So, once again, we need to ask ourselves if it isn’t monetary base expansion per se that drives down the value of fiat currencies, then what is the common factor? Again, my answer is that the value of a fiat currency is primarily driven by confidence in the long-term economic future of the nation that issued it.
While confidence in the long-term economic future of the United States has remained strong, confidence in the long-term economic future of Brazil has collapsed over the past 12 months. Brazil is a country that, from an economic perspective, is highly dependent upon mining and agricultural commodities. When China was booming, the outlook for Brazil was good. But as the problems in China become more acute, there are increasing doubts about the long-term economic model for Brazil.
As concerns mount regarding the long-term future of Brazil, the value of the Brazilian Real falls. Put another way, it may be that the expansion in the Brazilian monetary base over the past seven years isn’t quite as “temporary” as many originally thought it might be.
From a practical perspective, the notion the value of a currency is tied to confidence in the nation that issues it is fairly straightforward. However, from a theoretical perspective, the reason for this phenomenon is much more complex. Indeed, it is so complex that mainstream economics has struggled to explain why this relationship exists.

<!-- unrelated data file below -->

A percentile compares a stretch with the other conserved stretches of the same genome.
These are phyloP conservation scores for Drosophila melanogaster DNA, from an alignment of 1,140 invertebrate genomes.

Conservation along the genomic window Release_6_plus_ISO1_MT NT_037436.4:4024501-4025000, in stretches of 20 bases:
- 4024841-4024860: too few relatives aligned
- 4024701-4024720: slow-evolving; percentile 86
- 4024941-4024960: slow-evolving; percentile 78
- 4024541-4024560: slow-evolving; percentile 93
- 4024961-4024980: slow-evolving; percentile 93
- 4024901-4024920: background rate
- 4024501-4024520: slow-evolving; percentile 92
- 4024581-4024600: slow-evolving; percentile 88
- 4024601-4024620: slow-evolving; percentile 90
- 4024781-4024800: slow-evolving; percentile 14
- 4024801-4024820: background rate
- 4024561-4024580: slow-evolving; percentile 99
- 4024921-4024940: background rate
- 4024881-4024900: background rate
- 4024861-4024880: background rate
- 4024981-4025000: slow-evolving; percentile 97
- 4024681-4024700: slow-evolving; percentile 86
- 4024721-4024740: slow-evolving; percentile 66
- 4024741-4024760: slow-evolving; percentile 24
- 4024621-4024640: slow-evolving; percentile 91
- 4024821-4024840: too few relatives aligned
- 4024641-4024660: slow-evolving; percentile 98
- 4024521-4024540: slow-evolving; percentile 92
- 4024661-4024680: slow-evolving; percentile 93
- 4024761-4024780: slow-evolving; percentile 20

The mainstream view that money has value because it is accepted as a “medium of exchange” provides little basis for explaining the fluctuation in currency values. Indeed, mainstream theory struggles with the simple notion that “money has value” and the role that the value of money plays price level determination. At the other intellectual extreme, the Austrian “regression theory” of money, namely money has value because it used to have value, also offers very little scope for the role of expectations in the determination of the value of money.
Therefore, in order to explore the relationship between the value of money and long-term economic confidence, we need a different model. More specifically, we need a model of money that considers the nature of the obligation that fiat money represents and the claim that fiat money represents against the future output of society.
Why Does Fiat Money Have Value?
Let’s assume for the moment that our premise is right and that the value of fiat money is driven primarily by confidence in the long-term economic future of the society that issued it. If this premise is correct, what might this imply about the nature of fiat money?
Prima facie, it would suggest that fiat money represents an entitlement to future economic prosperity. More specifically, it suggests that fiat money represents an entitlement to the future economic output generated by society.